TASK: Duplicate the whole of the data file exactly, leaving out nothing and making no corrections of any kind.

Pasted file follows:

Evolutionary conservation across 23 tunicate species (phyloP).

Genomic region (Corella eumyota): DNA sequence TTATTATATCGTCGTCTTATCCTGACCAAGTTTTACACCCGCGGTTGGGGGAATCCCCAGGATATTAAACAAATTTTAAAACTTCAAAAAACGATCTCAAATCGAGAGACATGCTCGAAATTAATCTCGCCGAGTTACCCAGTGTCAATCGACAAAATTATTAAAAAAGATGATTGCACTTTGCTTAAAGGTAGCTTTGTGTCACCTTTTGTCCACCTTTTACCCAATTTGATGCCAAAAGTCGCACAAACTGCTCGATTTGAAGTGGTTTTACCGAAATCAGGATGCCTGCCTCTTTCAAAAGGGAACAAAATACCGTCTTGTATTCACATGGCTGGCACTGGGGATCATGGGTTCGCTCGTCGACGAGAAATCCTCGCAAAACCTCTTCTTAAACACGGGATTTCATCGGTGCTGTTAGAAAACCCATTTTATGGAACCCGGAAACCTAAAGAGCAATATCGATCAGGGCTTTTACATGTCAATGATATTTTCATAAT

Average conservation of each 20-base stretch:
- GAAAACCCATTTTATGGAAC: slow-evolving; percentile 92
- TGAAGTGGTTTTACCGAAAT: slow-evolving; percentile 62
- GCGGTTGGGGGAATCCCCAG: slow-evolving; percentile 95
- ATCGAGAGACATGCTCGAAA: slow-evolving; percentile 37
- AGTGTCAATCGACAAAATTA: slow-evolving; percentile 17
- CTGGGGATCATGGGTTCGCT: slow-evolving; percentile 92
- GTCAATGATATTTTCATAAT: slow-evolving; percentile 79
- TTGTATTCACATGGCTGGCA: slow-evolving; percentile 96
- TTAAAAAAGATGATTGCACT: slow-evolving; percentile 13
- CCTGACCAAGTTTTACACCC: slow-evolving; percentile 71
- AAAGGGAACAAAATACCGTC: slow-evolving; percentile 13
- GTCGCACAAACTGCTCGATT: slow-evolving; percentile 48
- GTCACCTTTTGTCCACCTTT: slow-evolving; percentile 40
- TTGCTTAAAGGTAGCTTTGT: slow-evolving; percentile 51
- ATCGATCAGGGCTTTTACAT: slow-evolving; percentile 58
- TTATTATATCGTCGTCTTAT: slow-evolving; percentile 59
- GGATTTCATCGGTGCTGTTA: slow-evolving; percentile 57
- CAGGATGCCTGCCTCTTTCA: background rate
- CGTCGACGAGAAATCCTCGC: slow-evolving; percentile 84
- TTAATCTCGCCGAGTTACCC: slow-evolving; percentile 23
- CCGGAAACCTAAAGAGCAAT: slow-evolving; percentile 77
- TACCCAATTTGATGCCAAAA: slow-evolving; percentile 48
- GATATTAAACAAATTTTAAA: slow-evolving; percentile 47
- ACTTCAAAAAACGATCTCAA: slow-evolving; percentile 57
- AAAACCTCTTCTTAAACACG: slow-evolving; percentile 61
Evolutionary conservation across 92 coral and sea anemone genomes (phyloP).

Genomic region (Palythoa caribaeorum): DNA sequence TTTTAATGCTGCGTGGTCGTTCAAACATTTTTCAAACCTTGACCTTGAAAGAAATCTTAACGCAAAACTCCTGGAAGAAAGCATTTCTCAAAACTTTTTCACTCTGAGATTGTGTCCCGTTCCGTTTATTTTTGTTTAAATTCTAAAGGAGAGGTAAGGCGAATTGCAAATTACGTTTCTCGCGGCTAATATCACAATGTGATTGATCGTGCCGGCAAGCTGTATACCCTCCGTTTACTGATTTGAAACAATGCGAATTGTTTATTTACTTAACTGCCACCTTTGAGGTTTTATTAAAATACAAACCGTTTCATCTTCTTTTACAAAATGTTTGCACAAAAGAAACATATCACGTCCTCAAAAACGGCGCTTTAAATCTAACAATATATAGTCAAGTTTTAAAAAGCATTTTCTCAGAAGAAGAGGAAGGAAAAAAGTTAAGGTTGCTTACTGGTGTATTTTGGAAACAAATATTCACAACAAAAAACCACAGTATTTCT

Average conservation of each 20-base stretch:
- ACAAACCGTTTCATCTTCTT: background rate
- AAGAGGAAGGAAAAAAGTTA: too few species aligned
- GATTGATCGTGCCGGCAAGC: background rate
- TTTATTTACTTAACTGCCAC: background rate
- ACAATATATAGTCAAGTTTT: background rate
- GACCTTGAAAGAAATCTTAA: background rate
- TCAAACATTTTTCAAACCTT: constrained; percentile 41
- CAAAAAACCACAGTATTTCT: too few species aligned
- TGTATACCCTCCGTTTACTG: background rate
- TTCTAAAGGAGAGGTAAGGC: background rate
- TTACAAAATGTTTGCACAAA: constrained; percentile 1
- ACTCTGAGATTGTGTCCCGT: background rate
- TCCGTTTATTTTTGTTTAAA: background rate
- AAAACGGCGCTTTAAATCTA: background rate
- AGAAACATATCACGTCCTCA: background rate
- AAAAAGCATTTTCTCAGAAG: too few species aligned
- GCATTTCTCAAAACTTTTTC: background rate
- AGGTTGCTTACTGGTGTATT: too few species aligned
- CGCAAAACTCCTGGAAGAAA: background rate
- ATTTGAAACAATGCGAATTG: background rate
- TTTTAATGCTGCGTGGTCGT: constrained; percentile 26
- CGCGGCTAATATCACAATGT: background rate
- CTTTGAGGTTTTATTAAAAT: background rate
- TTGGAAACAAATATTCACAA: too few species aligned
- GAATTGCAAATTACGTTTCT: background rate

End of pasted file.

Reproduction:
Evolutionary conservation across 23 tunicate species (phyloP).

Genomic region (Corella eumyota): DNA sequence TTATTATATCGTCGTCTTATCCTGACCAAGTTTTACACCCGCGGTTGGGGGAATCCCCAGGATATTAAACAAATTTTAAAACTTCAAAAAACGATCTCAAATCGAGAGACATGCTCGAAATTAATCTCGCCGAGTTACCCAGTGTCAATCGACAAAATTATTAAAAAAGATGATTGCACTTTGCTTAAAGGTAGCTTTGTGTCACCTTTTGTCCACCTTTTACCCAATTTGATGCCAAAAGTCGCACAAACTGCTCGATTTGAAGTGGTTTTACCGAAATCAGGATGCCTGCCTCTTTCAAAAGGGAACAAAATACCGTCTTGTATTCACATGGCTGGCACTGGGGATCATGGGTTCGCTCGTCGACGAGAAATCCTCGCAAAACCTCTTCTTAAACACGGGATTTCATCGGTGCTGTTAGAAAACCCATTTTATGGAACCCGGAAACCTAAAGAGCAATATCGATCAGGGCTTTTACATGTCAATGATATTTTCATAAT

Average conservation of each 20-base stretch:
- GAAAACCCATTTTATGGAAC: slow-evolving; percentile 92
- TGAAGTGGTTTTACCGAAAT: slow-evolving; percentile 62
- GCGGTTGGGGGAATCCCCAG: slow-evolving; percentile 95
- ATCGAGAGACATGCTCGAAA: slow-evolving; percentile 37
- AGTGTCAATCGACAAAATTA: slow-evolving; percentile 17
- CTGGGGATCATGGGTTCGCT: slow-evolving; percentile 92
- GTCAATGATATTTTCATAAT: slow-evolving; percentile 79
- TTGTATTCACATGGCTGGCA: slow-evolving; percentile 96
- TTAAAAAAGATGATTGCACT: slow-evolving; percentile 13
- CCTGACCAAGTTTTACACCC: slow-evolving; percentile 71
- AAAGGGAACAAAATACCGTC: slow-evolving; percentile 13
- GTCGCACAAACTGCTCGATT: slow-evolving; percentile 48
- GTCACCTTTTGTCCACCTTT: slow-evolving; percentile 40
- TTGCTTAAAGGTAGCTTTGT: slow-evolving; percentile 51
- ATCGATCAGGGCTTTTACAT: slow-evolving; percentile 58
- TTATTATATCGTCGTCTTAT: slow-evolving; percentile 59
- GGATTTCATCGGTGCTGTTA: slow-evolving; percentile 57
- CAGGATGCCTGCCTCTTTCA: background rate
- CGTCGACGAGAAATCCTCGC: slow-evolving; percentile 84
- TTAATCTCGCCGAGTTACCC: slow-evolving; percentile 23
- CCGGAAACCTAAAGAGCAAT: slow-evolving; percentile 77
- TACCCAATTTGATGCCAAAA: slow-evolving; percentile 48
- GATATTAAACAAATTTTAAA: slow-evolving; percentile 47
- ACTTCAAAAAACGATCTCAA: slow-evolving; percentile 57
- AAAACCTCTTCTTAAACACG: slow-evolving; percentile 61
Evolutionary conservation across 92 coral and sea anemone genomes (phyloP).

Genomic region (Palythoa caribaeorum): DNA sequence TTTTAATGCTGCGTGGTCGTTCAAACATTTTTCAAACCTTGACCTTGAAAGAAATCTTAACGCAAAACTCCTGGAAGAAAGCATTTCTCAAAACTTTTTCACTCTGAGATTGTGTCCCGTTCCGTTTATTTTTGTTTAAATTCTAAAGGAGAGGTAAGGCGAATTGCAAATTACGTTTCTCGCGGCTAATATCACAATGTGATTGATCGTGCCGGCAAGCTGTATACCCTCCGTTTACTGATTTGAAACAATGCGAATTGTTTATTTACTTAACTGCCACCTTTGAGGTTTTATTAAAATACAAACCGTTTCATCTTCTTTTACAAAATGTTTGCACAAAAGAAACATATCACGTCCTCAAAAACGGCGCTTTAAATCTAACAATATATAGTCAAGTTTTAAAAAGCATTTTCTCAGAAGAAGAGGAAGGAAAAAAGTTAAGGTTGCTTACTGGTGTATTTTGGAAACAAATATTCACAACAAAAAACCACAGTATTTCT

Average conservation of each 20-base stretch:
- ACAAACCGTTTCATCTTCTT: background rate
- AAGAGGAAGGAAAAAAGTTA: too few species aligned
- GATTGATCGTGCCGGCAAGC: background rate
- TTTATTTACTTAACTGCCAC: background rate
- ACAATATATAGTCAAGTTTT: background rate
- GACCTTGAAAGAAATCTTAA: background rate
- TCAAACATTTTTCAAACCTT: constrained; percentile 41
- CAAAAAACCACAGTATTTCT: too few species aligned
- TGTATACCCTCCGTTTACTG: background rate
- TTCTAAAGGAGAGGTAAGGC: background rate
- TTACAAAATGTTTGCACAAA: constrained; percentile 1
- ACTCTGAGATTGTGTCCCGT: background rate
- TCCGTTTATTTTTGTTTAAA: background rate
- AAAACGGCGCTTTAAATCTA: background rate
- AGAAACATATCACGTCCTCA: background rate
- AAAAAGCATTTTCTCAGAAG: too few species aligned
- GCATTTCTCAAAACTTTTTC: background rate
- AGGTTGCTTACTGGTGTATT: too few species aligned
- CGCAAAACTCCTGGAAGAAA: background rate
- ATTTGAAACAATGCGAATTG: background rate
- TTTTAATGCTGCGTGGTCGT: constrained; percentile 26
- CGCGGCTAATATCACAATGT: background rate
- CTTTGAGGTTTTATTAAAAT: background rate
- TTGGAAACAAATATTCACAA: too few species aligned
- GAATTGCAAATTACGTTTCT: background rate